Stewards were excited and satisfied with the implementation of the Community Stewards Project. They are confident in promoting conservation and management of natural resources in the terrestrial and marine ecosystems. The various training activities have enhanced their knowledge and skills and the stewards are more knowledgeable of the laws of Belize governing the use and protection of marine and terrestrial resources. Nonetheless, they express that they would want to see the programme activities sustained and expanded to involve the participation of other local residents.

Follow Up and Next Steps

The Community Stewards Programme is a “stepping stone for mobility in the areas of natural resources management.” (R. Frutos: Internal Participatory Evaluation Report) This community initiative engages communities and stakeholders in sustainable use of the natural resources of the Port Honduras Marine Reserve and Payne`s Creek National Park, understanding and safeguarding the fragile ecosystems that exist from the ridge to the reef in the Maya Mountain Marine Corridor. TIDE will take advantage of the current commitment and enthusiasm for the Community Stewards Project through a series of advanced educational activities that broaden the knowledge of the programme in the targeted communities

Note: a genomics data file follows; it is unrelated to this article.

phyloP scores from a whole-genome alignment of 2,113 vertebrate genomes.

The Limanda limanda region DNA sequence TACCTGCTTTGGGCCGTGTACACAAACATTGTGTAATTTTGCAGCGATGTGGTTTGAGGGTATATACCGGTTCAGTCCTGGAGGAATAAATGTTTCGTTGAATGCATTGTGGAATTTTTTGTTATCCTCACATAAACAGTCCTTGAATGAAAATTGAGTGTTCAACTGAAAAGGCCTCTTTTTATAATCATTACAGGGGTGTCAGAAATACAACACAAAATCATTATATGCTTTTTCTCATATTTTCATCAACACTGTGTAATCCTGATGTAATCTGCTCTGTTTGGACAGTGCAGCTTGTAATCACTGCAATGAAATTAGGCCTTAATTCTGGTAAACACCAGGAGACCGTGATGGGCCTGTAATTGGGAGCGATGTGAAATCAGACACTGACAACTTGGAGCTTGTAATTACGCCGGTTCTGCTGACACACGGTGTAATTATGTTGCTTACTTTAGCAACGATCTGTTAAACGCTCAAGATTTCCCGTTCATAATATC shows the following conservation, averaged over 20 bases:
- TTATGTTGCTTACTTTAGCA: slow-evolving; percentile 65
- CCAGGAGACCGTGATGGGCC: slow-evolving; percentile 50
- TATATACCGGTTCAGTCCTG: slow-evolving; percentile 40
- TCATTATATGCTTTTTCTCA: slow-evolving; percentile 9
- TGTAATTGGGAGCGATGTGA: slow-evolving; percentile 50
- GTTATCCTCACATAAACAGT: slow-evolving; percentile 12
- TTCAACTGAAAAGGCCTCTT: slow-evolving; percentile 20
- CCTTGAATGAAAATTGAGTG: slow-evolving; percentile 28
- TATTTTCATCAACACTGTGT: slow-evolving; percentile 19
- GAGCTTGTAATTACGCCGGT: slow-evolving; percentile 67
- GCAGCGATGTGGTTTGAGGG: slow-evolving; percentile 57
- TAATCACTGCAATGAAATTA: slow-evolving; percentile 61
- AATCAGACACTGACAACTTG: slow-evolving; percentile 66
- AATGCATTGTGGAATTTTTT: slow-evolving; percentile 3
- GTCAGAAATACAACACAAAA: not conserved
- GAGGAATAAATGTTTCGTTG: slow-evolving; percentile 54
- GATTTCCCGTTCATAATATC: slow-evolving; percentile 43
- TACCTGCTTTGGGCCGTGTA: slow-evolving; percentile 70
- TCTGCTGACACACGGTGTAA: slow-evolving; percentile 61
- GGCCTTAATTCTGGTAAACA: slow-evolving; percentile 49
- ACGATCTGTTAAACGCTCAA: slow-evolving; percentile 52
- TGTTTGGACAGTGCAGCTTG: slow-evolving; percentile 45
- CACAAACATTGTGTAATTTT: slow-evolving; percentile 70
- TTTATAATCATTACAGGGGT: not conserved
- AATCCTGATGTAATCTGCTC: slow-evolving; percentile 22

A “master class” in Catch Shares Management is being planned. Community Stewards can bridge the gap between knowledge and a depth of understanding that makes catch shares a logical step in the co‐management of Port Honduras Marine Reserve. To supplement and reinforce the “master class” five Marine Community Stewards will be selected by their peers to participate in an Exchange Visit to Punta Allen, Mexico to learn from firsthand experience how a quota based fishery is managed by a community. Open water dive training will be conducted for marine community stewards who have not received this training. Advanced Species Identification will be conducted for certified open water divers.

The GEF SGP/COMPACT programme commends TIDE for their commitment throughout the project implementation and for successfully completing the project. The COMPACT programme is liaising with TIDE on the next steps mentioned above

Contact: Mrs. Celia Mahung, Executive Director, Toledo Institute for Development and the Environment (TIDE) (501) 722‐2274,,,